Five Reasons Stock Rally May Continue

Waning inflation, plentiful jobs, and bearish sentiment could fuel further gains

A bronze statue of a bull fighting with a bear on display in the Museum of American Finance on Wall Street in Lower Manhattan in New York.

Richard Levine / Getty Images

Are the bears done? Wednesday's 2% surge left the Dow Jones Industrial Average 20% above its October lows, meeting the common definition of a bull market.

Many investors remain in no mood to celebrate, with all the major stock averages as well as bonds still showing significant losses year-to-date, cryptocurrencies imploding, and consumers feeling the effects of high inflation amid recession worries. Markets reflected that skepticism Thursday. The major indices ended the day little changed as investors awaited a sign from tomorrow's jobs report.

Sentiment among individual investors remains decidedly bearish, according to the AAII investor sentiment survey, ending November with market bears above 40% and bulls below 25%. That's a contrarian indicator that suggests more people might warm to stocks, providing additional fuel for the rally. Here are some more reasons stocks might end a rough year on a high note.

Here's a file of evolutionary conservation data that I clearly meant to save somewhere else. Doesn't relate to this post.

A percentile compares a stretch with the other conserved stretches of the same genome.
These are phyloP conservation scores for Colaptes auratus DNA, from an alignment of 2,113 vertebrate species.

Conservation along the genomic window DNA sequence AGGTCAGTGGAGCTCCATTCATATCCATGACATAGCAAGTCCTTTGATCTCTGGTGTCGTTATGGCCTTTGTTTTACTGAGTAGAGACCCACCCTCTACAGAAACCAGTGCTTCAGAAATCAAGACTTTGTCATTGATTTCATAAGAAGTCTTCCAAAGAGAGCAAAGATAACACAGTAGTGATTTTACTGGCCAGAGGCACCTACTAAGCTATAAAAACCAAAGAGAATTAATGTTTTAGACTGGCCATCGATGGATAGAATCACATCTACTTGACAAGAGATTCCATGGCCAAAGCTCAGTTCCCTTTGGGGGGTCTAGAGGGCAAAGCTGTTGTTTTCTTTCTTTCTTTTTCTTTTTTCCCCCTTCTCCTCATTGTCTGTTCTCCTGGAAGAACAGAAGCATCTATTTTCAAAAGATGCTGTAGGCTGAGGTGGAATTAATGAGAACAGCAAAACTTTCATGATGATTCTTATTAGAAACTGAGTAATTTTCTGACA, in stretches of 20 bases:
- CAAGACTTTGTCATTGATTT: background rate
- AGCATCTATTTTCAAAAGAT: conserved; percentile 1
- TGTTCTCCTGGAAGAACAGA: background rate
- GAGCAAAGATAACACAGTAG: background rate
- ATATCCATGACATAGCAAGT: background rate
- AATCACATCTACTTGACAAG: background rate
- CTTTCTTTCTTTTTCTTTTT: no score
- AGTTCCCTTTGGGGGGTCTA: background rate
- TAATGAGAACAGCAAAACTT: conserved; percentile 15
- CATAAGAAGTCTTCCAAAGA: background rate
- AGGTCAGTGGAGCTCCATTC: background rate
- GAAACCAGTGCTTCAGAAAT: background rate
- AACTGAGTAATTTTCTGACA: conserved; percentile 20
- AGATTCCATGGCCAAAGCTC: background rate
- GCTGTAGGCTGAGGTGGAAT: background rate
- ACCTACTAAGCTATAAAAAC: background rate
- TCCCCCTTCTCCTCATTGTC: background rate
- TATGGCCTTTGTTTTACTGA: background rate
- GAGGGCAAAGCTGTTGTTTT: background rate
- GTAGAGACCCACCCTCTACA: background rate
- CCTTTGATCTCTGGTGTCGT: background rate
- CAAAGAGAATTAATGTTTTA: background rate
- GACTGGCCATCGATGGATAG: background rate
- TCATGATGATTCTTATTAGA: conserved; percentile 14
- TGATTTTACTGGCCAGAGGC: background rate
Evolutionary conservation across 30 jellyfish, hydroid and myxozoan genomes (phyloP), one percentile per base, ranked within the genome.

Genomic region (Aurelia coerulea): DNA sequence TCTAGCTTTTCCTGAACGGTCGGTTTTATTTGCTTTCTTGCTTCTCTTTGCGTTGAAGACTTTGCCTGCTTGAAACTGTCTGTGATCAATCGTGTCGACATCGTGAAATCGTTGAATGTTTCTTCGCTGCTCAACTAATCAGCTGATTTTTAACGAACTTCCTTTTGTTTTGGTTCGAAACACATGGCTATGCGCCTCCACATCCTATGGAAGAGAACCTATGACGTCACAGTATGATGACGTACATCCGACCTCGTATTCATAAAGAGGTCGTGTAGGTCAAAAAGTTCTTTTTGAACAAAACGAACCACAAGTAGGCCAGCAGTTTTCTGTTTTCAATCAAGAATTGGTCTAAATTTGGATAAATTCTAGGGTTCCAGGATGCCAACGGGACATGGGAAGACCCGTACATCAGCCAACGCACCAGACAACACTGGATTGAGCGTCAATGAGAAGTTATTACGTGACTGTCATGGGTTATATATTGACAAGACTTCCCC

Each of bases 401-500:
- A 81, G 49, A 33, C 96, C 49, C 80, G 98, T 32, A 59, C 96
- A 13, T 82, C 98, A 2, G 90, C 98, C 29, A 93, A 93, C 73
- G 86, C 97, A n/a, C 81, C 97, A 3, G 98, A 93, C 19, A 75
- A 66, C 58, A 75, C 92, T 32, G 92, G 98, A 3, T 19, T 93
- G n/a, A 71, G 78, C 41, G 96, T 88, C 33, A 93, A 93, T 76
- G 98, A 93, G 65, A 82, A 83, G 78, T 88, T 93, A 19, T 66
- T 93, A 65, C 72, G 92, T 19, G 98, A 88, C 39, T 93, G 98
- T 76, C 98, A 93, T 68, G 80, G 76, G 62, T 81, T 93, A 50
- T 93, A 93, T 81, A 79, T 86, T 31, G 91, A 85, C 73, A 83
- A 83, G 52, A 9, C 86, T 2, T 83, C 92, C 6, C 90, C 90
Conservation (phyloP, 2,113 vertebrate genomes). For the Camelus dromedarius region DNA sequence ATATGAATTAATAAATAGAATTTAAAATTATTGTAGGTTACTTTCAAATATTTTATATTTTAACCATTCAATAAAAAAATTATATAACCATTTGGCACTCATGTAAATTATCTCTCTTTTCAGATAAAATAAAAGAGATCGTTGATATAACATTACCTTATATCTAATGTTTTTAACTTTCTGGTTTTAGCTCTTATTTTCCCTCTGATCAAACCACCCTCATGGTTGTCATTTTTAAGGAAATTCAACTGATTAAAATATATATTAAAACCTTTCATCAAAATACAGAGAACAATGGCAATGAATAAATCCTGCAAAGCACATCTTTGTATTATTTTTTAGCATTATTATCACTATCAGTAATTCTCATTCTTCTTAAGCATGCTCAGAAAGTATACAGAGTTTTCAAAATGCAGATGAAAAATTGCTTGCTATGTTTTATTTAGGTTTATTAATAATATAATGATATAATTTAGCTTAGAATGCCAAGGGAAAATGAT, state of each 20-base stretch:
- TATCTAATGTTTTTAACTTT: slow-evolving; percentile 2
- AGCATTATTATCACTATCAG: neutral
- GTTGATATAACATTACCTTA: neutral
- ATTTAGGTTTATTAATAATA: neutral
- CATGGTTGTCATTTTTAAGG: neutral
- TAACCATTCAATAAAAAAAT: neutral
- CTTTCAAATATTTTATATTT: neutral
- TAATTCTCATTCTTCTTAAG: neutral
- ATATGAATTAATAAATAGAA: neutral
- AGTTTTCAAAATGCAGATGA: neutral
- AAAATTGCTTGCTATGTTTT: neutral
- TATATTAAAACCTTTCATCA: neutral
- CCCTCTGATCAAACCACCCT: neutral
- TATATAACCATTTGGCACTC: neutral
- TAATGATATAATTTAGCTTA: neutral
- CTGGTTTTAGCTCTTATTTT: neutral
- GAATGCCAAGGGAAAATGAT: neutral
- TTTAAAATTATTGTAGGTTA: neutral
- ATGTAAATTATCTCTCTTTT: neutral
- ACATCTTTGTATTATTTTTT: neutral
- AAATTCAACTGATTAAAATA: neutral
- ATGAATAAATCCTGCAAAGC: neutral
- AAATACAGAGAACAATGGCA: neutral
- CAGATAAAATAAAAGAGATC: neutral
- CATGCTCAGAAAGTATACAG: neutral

Key Takeaways

  • U.S. and global stocks have mounted impressive rallies since mid-October.
  • The Dow Jones Industrial Average ended November up 20% from its low.
  • Investor sentiment remains bearish even after it's improved over the past month.
  • Cooling U.S. inflation in October raised hopes rate hikes are close to done.
  • The job market and corporate profits have remained historically strong.
  • China has eased COVID restrictions while Europe is addressing its energy crisis.

Inflation Is Receding

Federal Reserve Chair Jerome Powell stressed in a speech Wednesday that inflation remains high, with the Fed's preferred inflation gauge, the personal consumption expenditures (PCE) price index, up 6% in the past year. Nonetheless, the index rose less than expected in October, according to data released Thursday, as did the consumer price index (CPI), an alternate measure of inflation.